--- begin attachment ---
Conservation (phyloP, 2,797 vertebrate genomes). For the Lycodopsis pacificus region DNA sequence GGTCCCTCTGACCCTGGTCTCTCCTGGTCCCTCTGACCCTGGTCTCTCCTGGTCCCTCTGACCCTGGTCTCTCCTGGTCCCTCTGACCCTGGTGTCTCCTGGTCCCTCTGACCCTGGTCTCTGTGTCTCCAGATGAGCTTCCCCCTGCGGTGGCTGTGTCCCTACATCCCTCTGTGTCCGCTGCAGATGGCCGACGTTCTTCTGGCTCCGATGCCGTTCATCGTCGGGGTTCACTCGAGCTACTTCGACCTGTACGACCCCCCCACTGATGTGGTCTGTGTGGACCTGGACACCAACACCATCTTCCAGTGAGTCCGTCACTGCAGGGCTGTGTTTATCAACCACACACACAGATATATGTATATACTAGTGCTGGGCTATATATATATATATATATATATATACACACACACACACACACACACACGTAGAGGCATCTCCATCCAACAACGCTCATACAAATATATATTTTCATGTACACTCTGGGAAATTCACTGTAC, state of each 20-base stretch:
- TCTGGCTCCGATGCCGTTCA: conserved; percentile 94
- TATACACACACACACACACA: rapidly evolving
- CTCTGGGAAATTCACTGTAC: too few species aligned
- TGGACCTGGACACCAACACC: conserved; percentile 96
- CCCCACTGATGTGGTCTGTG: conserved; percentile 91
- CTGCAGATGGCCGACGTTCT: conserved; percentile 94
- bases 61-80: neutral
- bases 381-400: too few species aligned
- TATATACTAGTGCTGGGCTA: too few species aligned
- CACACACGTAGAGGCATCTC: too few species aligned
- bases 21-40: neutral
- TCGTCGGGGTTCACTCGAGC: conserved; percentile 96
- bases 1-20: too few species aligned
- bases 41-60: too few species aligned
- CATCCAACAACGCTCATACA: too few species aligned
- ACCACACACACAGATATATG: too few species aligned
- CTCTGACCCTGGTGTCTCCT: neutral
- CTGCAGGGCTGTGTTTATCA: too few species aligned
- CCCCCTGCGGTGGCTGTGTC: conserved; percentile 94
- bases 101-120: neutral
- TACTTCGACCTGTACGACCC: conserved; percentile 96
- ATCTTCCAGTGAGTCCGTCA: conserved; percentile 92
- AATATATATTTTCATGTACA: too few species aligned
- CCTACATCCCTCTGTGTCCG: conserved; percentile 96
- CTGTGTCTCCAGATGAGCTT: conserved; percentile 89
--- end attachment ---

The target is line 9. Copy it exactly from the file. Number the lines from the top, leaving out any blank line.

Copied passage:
- bases 381-400: too few species aligned